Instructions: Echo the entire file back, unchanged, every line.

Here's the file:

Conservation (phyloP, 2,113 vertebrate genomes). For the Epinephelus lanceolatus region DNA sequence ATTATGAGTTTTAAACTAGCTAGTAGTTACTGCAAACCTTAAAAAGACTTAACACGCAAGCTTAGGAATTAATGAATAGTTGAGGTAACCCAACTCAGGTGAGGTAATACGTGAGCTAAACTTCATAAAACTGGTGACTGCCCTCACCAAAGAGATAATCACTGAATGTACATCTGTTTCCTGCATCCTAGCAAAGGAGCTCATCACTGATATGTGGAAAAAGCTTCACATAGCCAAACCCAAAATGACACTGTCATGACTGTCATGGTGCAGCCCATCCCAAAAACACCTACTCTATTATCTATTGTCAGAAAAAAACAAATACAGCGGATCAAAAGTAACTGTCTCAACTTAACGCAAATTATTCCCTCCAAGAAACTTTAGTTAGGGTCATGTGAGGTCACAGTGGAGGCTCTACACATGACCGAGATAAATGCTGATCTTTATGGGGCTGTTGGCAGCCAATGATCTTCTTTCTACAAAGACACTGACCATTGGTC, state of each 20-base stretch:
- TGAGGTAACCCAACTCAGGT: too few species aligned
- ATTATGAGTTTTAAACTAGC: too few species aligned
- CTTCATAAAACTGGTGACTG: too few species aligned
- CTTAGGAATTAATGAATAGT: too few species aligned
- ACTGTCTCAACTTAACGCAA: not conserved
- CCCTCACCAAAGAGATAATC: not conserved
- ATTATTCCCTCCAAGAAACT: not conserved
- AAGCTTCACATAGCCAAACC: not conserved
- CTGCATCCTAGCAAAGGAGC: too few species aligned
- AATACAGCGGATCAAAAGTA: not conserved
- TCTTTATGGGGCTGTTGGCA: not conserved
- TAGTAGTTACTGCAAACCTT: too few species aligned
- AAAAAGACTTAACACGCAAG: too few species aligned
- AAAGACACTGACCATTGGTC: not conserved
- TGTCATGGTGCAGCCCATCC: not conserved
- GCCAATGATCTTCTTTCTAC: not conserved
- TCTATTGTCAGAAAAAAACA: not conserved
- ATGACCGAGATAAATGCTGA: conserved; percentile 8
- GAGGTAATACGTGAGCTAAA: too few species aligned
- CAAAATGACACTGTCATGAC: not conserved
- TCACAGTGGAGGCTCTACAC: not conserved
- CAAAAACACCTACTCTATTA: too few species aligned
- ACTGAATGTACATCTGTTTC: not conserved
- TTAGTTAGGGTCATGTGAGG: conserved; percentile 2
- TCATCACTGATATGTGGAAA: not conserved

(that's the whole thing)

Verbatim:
Conservation (phyloP, 2,113 vertebrate genomes). For the Epinephelus lanceolatus region DNA sequence ATTATGAGTTTTAAACTAGCTAGTAGTTACTGCAAACCTTAAAAAGACTTAACACGCAAGCTTAGGAATTAATGAATAGTTGAGGTAACCCAACTCAGGTGAGGTAATACGTGAGCTAAACTTCATAAAACTGGTGACTGCCCTCACCAAAGAGATAATCACTGAATGTACATCTGTTTCCTGCATCCTAGCAAAGGAGCTCATCACTGATATGTGGAAAAAGCTTCACATAGCCAAACCCAAAATGACACTGTCATGACTGTCATGGTGCAGCCCATCCCAAAAACACCTACTCTATTATCTATTGTCAGAAAAAAACAAATACAGCGGATCAAAAGTAACTGTCTCAACTTAACGCAAATTATTCCCTCCAAGAAACTTTAGTTAGGGTCATGTGAGGTCACAGTGGAGGCTCTACACATGACCGAGATAAATGCTGATCTTTATGGGGCTGTTGGCAGCCAATGATCTTCTTTCTACAAAGACACTGACCATTGGTC, state of each 20-base stretch:
- TGAGGTAACCCAACTCAGGT: too few species aligned
- ATTATGAGTTTTAAACTAGC: too few species aligned
- CTTCATAAAACTGGTGACTG: too few species aligned
- CTTAGGAATTAATGAATAGT: too few species aligned
- ACTGTCTCAACTTAACGCAA: not conserved
- CCCTCACCAAAGAGATAATC: not conserved
- ATTATTCCCTCCAAGAAACT: not conserved
- AAGCTTCACATAGCCAAACC: not conserved
- CTGCATCCTAGCAAAGGAGC: too few species aligned
- AATACAGCGGATCAAAAGTA: not conserved
- TCTTTATGGGGCTGTTGGCA: not conserved
- TAGTAGTTACTGCAAACCTT: too few species aligned
- AAAAAGACTTAACACGCAAG: too few species aligned
- AAAGACACTGACCATTGGTC: not conserved
- TGTCATGGTGCAGCCCATCC: not conserved
- GCCAATGATCTTCTTTCTAC: not conserved
- TCTATTGTCAGAAAAAAACA: not conserved
- ATGACCGAGATAAATGCTGA: conserved; percentile 8
- GAGGTAATACGTGAGCTAAA: too few species aligned
- CAAAATGACACTGTCATGAC: not conserved
- TCACAGTGGAGGCTCTACAC: not conserved
- CAAAAACACCTACTCTATTA: too few species aligned
- ACTGAATGTACATCTGTTTC: not conserved
- TTAGTTAGGGTCATGTGAGG: conserved; percentile 2
- TCATCACTGATATGTGGAAA: not conserved